Yayoi-period artifacts include ceramics that are stylistically very different from the cord-marked Jōmon-period ceramics. Although the same techniques were used, Yayoi pottery has sharper and cleaner shapes and surfaces, including smooth walls, sometimes covered in slip slip, and bases on which the pots could stand without being suspended by rope. Burnished surfaces, finer incisions, and sturdy constructions that suggest an interest in symmetry are characteristic of Yayoi pots.
Some studies suggest that Yayoi pottery is linked to Korean pottery of the time. The Korean influence extends beyond ceramics and can be seen in Yayoi metalwork as well. Notably, Yayoi period clapper-less bronze bells closely resemble much smaller Korean bells that were used to adorn domesticated animals such as horses.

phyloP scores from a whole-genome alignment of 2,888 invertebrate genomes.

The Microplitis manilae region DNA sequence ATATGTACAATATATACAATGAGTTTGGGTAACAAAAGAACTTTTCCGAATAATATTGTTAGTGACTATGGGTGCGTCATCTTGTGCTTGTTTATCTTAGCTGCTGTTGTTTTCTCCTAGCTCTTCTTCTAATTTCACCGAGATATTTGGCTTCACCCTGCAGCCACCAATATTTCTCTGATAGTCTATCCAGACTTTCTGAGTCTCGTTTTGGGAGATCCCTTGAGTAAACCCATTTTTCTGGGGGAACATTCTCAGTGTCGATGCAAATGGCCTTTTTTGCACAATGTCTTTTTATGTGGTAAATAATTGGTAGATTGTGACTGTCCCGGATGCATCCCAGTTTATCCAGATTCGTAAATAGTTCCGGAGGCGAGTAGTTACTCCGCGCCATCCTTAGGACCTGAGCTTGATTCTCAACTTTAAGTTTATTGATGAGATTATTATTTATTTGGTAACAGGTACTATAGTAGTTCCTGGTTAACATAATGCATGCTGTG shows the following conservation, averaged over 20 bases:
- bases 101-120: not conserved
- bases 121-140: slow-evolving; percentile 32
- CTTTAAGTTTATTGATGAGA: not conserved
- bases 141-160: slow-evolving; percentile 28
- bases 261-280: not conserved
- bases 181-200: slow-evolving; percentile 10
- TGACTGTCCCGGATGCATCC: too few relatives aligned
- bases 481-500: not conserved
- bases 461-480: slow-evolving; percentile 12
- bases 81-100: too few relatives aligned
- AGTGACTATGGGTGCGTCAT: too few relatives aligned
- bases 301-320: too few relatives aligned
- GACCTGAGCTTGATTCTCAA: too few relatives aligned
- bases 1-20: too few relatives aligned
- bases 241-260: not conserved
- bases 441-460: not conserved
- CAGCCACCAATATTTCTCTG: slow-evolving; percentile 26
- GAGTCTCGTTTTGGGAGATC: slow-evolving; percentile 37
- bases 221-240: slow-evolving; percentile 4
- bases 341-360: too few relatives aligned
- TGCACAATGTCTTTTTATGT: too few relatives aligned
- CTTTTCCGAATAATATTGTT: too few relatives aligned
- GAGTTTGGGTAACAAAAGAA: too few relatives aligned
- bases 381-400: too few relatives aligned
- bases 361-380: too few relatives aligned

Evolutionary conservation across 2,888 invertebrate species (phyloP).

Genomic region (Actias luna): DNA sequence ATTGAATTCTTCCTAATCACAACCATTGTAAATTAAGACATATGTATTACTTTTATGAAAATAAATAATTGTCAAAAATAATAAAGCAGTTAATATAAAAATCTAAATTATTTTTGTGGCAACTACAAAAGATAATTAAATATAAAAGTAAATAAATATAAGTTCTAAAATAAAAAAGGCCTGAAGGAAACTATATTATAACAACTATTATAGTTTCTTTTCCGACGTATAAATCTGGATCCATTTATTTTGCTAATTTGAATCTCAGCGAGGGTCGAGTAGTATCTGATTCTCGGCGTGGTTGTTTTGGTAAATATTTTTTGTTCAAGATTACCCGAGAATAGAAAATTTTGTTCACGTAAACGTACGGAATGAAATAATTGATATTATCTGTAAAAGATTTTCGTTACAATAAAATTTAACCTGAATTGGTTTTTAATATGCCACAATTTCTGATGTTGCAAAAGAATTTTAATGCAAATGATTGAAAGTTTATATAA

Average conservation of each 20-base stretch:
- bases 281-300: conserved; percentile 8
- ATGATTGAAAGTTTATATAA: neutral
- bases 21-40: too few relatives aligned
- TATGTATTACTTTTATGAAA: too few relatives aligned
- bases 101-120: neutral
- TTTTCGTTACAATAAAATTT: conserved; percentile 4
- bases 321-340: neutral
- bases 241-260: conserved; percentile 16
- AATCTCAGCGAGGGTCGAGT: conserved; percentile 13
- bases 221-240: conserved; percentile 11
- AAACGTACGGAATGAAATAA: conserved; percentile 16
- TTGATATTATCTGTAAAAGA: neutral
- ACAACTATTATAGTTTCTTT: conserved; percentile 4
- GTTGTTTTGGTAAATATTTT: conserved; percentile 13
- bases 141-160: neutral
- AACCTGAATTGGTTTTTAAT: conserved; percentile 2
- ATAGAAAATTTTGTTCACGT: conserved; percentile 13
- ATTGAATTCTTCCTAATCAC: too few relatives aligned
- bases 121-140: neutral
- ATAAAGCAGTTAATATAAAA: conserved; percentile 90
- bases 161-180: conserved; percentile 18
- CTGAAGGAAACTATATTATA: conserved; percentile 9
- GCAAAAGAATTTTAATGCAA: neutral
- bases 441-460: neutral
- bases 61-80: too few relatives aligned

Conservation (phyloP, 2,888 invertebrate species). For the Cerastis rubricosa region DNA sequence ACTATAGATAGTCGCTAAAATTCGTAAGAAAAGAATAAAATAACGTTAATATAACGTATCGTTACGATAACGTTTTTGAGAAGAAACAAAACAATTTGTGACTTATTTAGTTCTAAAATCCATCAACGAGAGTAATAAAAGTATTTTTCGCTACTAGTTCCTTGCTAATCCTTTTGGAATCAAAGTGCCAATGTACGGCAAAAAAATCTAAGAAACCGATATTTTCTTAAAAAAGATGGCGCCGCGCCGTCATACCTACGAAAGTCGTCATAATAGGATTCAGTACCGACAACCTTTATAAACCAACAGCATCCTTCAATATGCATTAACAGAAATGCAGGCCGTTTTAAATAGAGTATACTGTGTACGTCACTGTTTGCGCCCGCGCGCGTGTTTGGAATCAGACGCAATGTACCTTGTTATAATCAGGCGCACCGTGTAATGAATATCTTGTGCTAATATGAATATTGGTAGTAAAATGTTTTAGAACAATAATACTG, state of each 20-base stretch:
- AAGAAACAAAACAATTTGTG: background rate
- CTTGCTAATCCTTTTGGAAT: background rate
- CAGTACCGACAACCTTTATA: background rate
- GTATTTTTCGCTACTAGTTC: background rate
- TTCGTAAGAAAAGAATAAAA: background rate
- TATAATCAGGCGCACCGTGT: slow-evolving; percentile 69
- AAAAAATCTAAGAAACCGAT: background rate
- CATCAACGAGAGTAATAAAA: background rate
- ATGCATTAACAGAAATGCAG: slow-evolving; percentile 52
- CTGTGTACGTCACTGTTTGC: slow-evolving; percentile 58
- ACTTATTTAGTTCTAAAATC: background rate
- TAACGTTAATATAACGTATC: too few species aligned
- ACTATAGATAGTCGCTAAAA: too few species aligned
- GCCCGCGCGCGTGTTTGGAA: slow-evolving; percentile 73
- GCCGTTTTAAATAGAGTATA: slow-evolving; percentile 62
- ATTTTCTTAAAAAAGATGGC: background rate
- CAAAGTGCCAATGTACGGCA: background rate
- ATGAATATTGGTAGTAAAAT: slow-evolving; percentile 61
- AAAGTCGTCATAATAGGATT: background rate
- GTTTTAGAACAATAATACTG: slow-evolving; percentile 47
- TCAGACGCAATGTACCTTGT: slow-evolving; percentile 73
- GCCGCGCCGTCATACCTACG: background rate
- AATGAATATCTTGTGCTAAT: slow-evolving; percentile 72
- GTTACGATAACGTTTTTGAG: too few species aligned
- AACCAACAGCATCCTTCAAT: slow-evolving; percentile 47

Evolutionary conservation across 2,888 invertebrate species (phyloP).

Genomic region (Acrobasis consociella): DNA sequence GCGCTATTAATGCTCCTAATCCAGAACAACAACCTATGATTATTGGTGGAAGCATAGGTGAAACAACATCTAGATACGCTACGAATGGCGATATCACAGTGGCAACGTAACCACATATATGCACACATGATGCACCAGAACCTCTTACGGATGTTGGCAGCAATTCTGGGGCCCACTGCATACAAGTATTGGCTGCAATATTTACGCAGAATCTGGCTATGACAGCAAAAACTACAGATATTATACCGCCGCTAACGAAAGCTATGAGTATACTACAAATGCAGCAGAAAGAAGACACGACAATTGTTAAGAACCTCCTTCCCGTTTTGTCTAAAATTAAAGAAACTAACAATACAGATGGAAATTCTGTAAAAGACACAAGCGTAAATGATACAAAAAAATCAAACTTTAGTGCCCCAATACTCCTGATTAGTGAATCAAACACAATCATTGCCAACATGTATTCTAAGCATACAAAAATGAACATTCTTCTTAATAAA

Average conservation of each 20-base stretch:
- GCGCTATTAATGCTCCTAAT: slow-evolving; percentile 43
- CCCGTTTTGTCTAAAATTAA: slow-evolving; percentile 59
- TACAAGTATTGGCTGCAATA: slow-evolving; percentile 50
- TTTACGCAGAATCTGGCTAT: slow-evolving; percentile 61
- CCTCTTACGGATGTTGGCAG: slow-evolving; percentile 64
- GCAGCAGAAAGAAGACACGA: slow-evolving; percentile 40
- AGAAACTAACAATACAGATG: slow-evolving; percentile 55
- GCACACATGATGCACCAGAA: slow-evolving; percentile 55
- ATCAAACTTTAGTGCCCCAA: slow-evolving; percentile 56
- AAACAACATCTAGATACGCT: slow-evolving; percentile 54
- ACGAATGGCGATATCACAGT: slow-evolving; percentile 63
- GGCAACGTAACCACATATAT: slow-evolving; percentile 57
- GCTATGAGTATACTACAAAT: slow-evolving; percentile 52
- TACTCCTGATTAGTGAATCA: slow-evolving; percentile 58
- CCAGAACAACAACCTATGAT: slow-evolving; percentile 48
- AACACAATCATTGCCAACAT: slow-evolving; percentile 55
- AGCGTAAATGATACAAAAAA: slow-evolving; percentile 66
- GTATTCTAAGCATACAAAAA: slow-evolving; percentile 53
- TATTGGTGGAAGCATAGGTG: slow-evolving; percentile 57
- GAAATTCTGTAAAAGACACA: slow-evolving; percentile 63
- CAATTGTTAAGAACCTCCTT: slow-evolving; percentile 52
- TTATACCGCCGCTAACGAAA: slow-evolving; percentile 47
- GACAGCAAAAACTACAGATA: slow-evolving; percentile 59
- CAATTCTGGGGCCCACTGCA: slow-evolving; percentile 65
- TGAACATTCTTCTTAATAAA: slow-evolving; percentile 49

These bells, together with bronze mirrors and occasionally weapons, were buried on hilltops. This practice was seemingly linked to ritual and may have been considered auspicious, perhaps for the fertility of the land in this primarily agricultural society. The magical or ritualistic function of the bells is further suggested by the fact that the bells were not only clapper-less, but they also had walls that were too thin to ring when hit.
The bells became larger later in the Yayoi period, and it is believed that the function of these larger bells was ornamental. Across regions and over the span of a few centuries, such bells varied in size from approximately 10 cm to over 1 meter in height.
Kofun period (ca. 3rd century – 538):
influential importations from the Asian continent (II)